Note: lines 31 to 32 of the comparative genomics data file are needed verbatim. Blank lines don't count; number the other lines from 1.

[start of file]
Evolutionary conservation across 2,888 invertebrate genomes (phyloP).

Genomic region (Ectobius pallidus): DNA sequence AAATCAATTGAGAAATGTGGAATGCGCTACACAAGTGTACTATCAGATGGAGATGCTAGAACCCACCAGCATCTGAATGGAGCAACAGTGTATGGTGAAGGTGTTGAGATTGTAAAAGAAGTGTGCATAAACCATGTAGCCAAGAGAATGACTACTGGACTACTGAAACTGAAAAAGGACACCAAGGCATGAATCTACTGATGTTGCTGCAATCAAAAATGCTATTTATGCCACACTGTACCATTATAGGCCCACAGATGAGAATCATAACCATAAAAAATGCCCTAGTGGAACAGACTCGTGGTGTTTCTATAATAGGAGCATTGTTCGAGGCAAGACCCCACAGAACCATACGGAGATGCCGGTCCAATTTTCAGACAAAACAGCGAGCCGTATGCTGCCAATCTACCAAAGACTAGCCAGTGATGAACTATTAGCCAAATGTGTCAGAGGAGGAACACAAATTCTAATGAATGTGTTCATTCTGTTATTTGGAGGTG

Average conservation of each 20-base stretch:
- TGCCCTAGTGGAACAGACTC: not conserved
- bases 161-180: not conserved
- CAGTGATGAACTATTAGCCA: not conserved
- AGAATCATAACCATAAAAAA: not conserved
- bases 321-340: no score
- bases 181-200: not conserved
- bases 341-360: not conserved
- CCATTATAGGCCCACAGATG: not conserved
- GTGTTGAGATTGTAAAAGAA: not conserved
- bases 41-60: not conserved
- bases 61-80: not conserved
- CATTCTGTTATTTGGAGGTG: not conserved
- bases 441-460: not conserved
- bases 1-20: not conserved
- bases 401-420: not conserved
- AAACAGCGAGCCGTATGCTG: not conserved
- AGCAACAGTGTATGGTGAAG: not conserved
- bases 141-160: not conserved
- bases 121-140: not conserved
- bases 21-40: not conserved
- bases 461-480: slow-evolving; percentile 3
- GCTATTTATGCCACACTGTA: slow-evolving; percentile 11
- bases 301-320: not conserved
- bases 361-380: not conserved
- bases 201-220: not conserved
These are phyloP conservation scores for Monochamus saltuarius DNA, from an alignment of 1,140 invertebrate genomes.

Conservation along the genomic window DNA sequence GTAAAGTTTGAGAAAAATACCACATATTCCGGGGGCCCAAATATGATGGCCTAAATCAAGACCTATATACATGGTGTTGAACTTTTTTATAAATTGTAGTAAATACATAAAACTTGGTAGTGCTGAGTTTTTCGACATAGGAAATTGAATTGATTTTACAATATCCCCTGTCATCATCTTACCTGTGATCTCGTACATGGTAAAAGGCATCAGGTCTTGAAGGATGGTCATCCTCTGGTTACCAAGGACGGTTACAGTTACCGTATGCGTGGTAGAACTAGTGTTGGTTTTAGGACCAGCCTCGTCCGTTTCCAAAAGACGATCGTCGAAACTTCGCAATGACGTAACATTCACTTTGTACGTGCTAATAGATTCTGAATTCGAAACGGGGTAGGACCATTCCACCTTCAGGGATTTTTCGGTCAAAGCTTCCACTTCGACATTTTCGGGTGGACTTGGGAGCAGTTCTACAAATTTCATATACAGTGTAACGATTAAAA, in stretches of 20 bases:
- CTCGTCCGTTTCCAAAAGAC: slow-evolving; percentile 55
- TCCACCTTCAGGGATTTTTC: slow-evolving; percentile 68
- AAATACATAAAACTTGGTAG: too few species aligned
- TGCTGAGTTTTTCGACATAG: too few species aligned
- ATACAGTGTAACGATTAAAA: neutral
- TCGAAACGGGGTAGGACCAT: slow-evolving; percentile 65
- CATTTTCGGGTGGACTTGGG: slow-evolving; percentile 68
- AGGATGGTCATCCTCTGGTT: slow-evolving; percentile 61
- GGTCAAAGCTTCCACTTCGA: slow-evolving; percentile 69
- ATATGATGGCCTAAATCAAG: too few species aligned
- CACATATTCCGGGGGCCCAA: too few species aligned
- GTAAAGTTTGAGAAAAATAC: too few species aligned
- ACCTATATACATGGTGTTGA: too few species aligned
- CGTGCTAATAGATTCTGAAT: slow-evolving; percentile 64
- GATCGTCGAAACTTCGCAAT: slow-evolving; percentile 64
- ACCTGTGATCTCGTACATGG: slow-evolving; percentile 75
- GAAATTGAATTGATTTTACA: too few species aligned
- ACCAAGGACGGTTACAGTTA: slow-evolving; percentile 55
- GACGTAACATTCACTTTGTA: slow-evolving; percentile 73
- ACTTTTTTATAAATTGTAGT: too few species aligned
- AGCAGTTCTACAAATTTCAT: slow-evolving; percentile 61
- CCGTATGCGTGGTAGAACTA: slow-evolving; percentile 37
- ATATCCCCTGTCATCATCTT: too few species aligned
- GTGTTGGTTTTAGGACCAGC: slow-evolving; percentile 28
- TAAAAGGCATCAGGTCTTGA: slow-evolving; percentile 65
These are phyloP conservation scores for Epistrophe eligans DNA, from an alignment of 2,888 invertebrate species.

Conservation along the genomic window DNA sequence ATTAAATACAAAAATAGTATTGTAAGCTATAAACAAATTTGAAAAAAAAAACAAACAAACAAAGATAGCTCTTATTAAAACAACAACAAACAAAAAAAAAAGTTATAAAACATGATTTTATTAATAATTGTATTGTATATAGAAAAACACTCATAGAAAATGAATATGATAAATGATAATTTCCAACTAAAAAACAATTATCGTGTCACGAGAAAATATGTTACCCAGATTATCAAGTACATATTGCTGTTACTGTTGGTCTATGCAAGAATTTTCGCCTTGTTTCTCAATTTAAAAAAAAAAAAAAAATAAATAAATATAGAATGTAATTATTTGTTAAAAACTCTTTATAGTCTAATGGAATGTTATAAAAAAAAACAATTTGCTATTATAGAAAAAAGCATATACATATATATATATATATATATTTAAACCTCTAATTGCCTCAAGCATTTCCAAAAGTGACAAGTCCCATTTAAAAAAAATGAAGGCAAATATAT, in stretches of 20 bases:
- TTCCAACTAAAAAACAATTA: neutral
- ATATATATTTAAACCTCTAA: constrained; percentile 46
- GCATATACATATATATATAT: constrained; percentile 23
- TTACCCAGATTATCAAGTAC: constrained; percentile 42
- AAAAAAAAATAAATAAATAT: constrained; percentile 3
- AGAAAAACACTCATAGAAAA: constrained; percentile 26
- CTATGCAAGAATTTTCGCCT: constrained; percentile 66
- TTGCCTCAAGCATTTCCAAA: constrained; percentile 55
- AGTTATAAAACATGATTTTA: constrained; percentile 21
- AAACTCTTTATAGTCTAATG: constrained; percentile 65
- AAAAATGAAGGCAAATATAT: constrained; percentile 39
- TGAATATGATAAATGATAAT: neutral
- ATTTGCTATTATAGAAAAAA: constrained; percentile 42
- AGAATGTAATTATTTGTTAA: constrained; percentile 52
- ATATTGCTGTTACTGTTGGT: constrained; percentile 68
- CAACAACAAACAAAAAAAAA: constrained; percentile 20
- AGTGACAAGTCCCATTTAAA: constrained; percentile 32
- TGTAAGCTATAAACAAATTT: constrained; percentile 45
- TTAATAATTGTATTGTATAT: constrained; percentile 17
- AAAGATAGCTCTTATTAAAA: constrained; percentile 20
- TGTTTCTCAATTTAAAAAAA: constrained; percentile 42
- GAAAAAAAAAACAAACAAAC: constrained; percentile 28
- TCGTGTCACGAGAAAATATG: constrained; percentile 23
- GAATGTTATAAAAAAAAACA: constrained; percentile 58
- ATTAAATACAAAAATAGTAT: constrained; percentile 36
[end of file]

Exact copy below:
- CTCGTCCGTTTCCAAAAGAC: slow-evolving; percentile 55
- TCCACCTTCAGGGATTTTTC: slow-evolving; percentile 68